Tangled Loyalties: The Life and Times of Ilya Ehrenburg

Tangled Loyalties: The Life and Times of Ilya Ehrenburg

by Joshua Rubenstein
     
 

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Rubenstein uncovers the man behind the controversies, the gifted writer whose life embodied all the tragic dilemmas of a Russian Jewish intellectual under totalitarianism.

 
Journalist, novelist, and poet Ilya Ehrenburg (1891-1967) was one of the most important Russian cultural figures of the 20th century. A political exile from czarist Russia,

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Overview

Rubenstein uncovers the man behind the controversies, the gifted writer whose life embodied all the tragic dilemmas of a Russian Jewish intellectual under totalitarianism.

 
Journalist, novelist, and poet Ilya Ehrenburg (1891-1967) was one of the most important Russian cultural figures of the 20th century. A political exile from czarist Russia, he spent years in Paris as a bohemian poet and later became a correspondent for Izvestia in Western Europe. He was one of the few distinguished Soviet writers to survive Stalin. Ehrenburg’s 1954 novel The Thaw lent its name to the critical period following Stalin’s death. His memoir People, Years, Life outraged the Kremlin in the 1960s by describing a “conspiracy of silence” that had prevailed under the dictator.
Ehrenburg was a young Bolshevik who turned anti-Communist and then two decades later became a spokesman for Stalin. He was an assimilated Jew who fought anti-Semitism and a Russian patriot who was both mistrusted by orthodox Communists and denounced by Hitler as his main enemy. As a Jew, he was said to have betrayed his people; as a writer, his talent; as a man, his conscience. Yet, as Joshua Rubenstein shows, Ehrenburg retained a measure of integrity. He helped other writers, including Anna Akhmatova, Osip Mandelstam, and Boris Pasternak. He battled censorship and championed European art in Moscow. His circle of friends included Pablo Picasso, Amedeo Modigliani, Diego Rivera, Ernest Hemingway, Isaac Babel, and André Malraux.
In vivid detail, Tangled Loyalties draws extensively on new material from Russian archives, from Ehrenburg’s private correspondence, and from interviews with scores of family members and friends. This penetrating biography will challenge our assumptions about collaboration, assimilation, dissent, and moral survival.

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Editorial Reviews

From the Publisher

“A convincing, judicious, and enjoyable biography.” –New York Times Book Review

“A solid and eloquent work.” –New Republic

New York Times Book Review
A convincing, judicious and enjoyable biography.
NY Times Book Review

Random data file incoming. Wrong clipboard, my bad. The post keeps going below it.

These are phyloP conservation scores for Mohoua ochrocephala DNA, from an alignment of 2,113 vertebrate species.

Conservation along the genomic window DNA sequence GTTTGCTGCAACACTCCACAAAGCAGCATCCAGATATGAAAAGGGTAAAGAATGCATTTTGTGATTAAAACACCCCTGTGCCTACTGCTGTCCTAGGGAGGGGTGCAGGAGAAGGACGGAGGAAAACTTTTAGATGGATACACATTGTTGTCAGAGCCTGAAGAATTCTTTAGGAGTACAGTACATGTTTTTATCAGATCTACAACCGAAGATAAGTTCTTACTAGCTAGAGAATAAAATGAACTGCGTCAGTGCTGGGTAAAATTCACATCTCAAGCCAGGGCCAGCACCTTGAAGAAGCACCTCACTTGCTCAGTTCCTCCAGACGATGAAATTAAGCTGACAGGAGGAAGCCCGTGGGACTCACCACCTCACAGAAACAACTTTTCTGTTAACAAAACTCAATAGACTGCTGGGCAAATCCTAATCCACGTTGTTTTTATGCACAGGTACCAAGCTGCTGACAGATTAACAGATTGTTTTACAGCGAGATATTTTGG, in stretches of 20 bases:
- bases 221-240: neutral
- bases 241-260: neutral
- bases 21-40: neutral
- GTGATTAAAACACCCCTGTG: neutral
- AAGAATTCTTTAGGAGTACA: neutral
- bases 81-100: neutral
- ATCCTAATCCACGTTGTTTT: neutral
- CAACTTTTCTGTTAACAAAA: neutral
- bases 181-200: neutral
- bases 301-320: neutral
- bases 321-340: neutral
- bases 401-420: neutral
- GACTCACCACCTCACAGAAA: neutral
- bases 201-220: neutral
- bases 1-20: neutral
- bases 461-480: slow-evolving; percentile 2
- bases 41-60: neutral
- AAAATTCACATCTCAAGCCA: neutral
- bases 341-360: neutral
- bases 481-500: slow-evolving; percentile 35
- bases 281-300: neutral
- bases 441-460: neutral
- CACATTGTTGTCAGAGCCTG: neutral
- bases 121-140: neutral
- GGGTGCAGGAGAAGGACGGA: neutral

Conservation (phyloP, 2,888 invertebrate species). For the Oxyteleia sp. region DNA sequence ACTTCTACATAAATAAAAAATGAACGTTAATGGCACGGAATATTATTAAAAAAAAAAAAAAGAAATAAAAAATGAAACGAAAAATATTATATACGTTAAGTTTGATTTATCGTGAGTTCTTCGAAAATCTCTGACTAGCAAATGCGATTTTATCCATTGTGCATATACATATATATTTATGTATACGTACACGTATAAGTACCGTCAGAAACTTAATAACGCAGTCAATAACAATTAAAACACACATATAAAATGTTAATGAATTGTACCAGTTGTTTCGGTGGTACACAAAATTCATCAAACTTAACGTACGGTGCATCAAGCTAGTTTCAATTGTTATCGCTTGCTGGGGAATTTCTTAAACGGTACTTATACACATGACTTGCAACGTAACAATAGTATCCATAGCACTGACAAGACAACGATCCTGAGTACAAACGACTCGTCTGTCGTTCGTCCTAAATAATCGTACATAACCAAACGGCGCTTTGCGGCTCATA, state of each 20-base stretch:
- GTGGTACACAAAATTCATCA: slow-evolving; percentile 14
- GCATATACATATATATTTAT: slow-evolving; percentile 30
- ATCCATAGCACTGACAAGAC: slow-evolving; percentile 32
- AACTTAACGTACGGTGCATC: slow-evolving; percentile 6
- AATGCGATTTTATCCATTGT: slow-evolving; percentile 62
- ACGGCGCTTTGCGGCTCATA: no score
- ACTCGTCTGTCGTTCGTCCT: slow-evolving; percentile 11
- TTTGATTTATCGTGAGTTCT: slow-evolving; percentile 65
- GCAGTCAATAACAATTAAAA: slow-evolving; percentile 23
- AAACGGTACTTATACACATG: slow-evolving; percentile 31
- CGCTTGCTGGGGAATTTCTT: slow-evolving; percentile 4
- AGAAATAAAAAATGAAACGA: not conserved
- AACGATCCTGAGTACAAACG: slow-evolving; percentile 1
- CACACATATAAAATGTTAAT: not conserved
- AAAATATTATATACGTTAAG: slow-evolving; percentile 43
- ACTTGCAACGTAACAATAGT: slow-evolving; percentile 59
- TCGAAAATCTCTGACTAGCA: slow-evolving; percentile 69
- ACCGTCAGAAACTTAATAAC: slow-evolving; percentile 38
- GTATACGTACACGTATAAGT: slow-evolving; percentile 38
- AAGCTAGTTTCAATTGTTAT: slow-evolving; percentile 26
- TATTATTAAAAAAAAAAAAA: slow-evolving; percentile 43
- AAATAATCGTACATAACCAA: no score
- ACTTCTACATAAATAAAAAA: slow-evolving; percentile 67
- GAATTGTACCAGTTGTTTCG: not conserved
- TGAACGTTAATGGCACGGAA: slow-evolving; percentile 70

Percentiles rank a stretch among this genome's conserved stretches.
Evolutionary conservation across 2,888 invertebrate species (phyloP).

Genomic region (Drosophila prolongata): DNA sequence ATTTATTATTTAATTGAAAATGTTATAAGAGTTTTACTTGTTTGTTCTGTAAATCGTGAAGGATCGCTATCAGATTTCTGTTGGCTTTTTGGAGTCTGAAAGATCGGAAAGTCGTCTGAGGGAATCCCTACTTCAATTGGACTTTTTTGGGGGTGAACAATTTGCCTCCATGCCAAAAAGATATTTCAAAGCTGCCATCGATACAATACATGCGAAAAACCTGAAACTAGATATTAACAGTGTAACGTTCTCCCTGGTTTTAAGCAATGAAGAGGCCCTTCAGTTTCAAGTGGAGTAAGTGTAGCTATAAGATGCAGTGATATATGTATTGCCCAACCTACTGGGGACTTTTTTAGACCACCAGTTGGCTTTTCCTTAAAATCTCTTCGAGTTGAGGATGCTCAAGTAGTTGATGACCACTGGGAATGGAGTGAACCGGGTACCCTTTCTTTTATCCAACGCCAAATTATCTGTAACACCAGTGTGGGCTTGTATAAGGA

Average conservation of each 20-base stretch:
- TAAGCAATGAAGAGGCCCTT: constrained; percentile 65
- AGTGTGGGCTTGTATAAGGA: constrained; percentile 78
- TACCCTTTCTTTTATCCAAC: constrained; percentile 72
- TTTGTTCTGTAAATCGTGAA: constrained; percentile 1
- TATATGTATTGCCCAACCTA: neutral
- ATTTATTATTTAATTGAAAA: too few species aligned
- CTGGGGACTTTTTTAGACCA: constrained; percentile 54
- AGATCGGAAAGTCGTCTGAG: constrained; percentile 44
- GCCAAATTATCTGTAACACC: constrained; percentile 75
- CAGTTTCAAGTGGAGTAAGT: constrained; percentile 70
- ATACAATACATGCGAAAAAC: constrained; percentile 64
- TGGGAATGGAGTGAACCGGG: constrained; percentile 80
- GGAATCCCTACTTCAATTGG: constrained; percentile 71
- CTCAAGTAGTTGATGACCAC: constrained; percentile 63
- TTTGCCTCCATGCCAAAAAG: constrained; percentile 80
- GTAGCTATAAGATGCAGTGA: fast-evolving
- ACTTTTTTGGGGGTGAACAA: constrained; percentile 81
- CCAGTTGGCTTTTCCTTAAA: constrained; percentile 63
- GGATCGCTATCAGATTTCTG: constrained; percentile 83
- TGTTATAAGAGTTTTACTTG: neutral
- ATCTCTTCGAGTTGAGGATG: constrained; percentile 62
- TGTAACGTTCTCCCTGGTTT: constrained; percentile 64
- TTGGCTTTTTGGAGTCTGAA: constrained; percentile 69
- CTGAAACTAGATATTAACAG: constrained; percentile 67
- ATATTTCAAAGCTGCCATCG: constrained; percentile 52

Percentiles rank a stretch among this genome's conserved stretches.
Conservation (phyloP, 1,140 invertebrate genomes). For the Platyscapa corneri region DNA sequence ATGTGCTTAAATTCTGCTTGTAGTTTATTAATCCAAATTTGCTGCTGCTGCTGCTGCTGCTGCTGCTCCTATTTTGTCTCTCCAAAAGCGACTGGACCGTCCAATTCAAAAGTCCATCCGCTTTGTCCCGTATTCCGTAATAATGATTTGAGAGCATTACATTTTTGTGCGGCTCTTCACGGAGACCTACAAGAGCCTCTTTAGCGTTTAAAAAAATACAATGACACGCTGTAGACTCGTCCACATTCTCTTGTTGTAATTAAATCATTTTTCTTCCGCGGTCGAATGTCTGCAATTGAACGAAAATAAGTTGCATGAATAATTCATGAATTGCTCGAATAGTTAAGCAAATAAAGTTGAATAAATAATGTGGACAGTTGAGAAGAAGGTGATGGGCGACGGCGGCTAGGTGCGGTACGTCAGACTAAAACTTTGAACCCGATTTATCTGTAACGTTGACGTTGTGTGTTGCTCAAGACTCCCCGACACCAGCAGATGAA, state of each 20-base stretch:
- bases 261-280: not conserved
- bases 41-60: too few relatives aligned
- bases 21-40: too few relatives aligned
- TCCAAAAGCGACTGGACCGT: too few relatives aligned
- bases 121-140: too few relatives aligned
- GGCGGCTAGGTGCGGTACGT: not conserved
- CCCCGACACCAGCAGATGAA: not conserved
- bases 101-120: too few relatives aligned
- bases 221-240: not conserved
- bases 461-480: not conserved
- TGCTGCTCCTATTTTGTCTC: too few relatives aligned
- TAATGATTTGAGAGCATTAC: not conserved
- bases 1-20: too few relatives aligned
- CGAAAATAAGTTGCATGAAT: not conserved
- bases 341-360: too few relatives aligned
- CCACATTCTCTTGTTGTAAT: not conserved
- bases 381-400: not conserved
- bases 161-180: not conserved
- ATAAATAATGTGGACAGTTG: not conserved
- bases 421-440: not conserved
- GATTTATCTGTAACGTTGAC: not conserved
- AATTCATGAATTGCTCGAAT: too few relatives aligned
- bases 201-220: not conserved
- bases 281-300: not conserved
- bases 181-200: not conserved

A convincing, judicious and enjoyable biography.
Publishers Weekly - Publisher's Weekly
Rubenstein's superb biography of Soviet journalist, poet and novelist Ilya Ehrenburg (1891-1967) probes the moral complexity of a major cultural figure. Ehrenburg joined the Bolshevik underground at age 15. Imprisoned two years later, he fled Czarist Russia for Paris, where he met Lenin, whom he ridiculed in a satirical journal. The disillusioned ex-radical denounced the Bolshevik revolution in his poetry and became a cafe crony of Picasso, Modigliani and Chagall. But as an Izvestia correspondent in Paris during the 1930s, Ehrenburg became a key component of Stalin's propaganda machine. Yet Rubenstein, an Amnesty International director and a fellow at Harvard's Russian Research Center, maintains that Ehrenburg's courageous, even outspoken stances against Soviet repression far outweigh the compromises and silences of a career played out under dictatorship. He argues that Ehrenburg's subversive novel, The Thaw (1954), helped launch de-Stalinization, and he pressed for the rehabilitation of Isaac Babel, Osip Mandelstam and Marina Tsvetaeva. An assimilated Jew, Ehrenburg, in a personal letter of protest to Stalin, fearlessly opposed the dictator's planned round-up and deportation of the Soviet Union's Jewish citizens to Siberia and Birobidzhan in 1953.
Booknews
Drawing upon new material from Russian archives, interviews, and letters, Amnesty International USA's Rubenstein (Russian studies, Harvard U.) provides a chronology (1891-1967) and insight into the controversial Soviet Jewish writer who some say sold out to Stalin, yet was active in the Soviet human rights movement and denounced by Khrushchev. Originally published by Basic Books. Annotation c. Book News, Inc., Portland, OR (booknew.com)

Product Details

ISBN-13:
9780817309633
Publisher:
University of Alabama Press
Publication date:
02/28/1999
Series:
Judaic Studies Series
Edition description:
1
Pages:
512
Product dimensions:
6.13(w) x 9.25(h) x 1.50(d)

Meet the Author

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Joshua Rubenstein is the Northeast Regional Director of Amnesty International USA and an Associate at the DavisCenter for Russian Studies at HarvardUniversity. He has written for The Nation, The New Republic, the Wall Street Journal, and the New York Times, among other publications.

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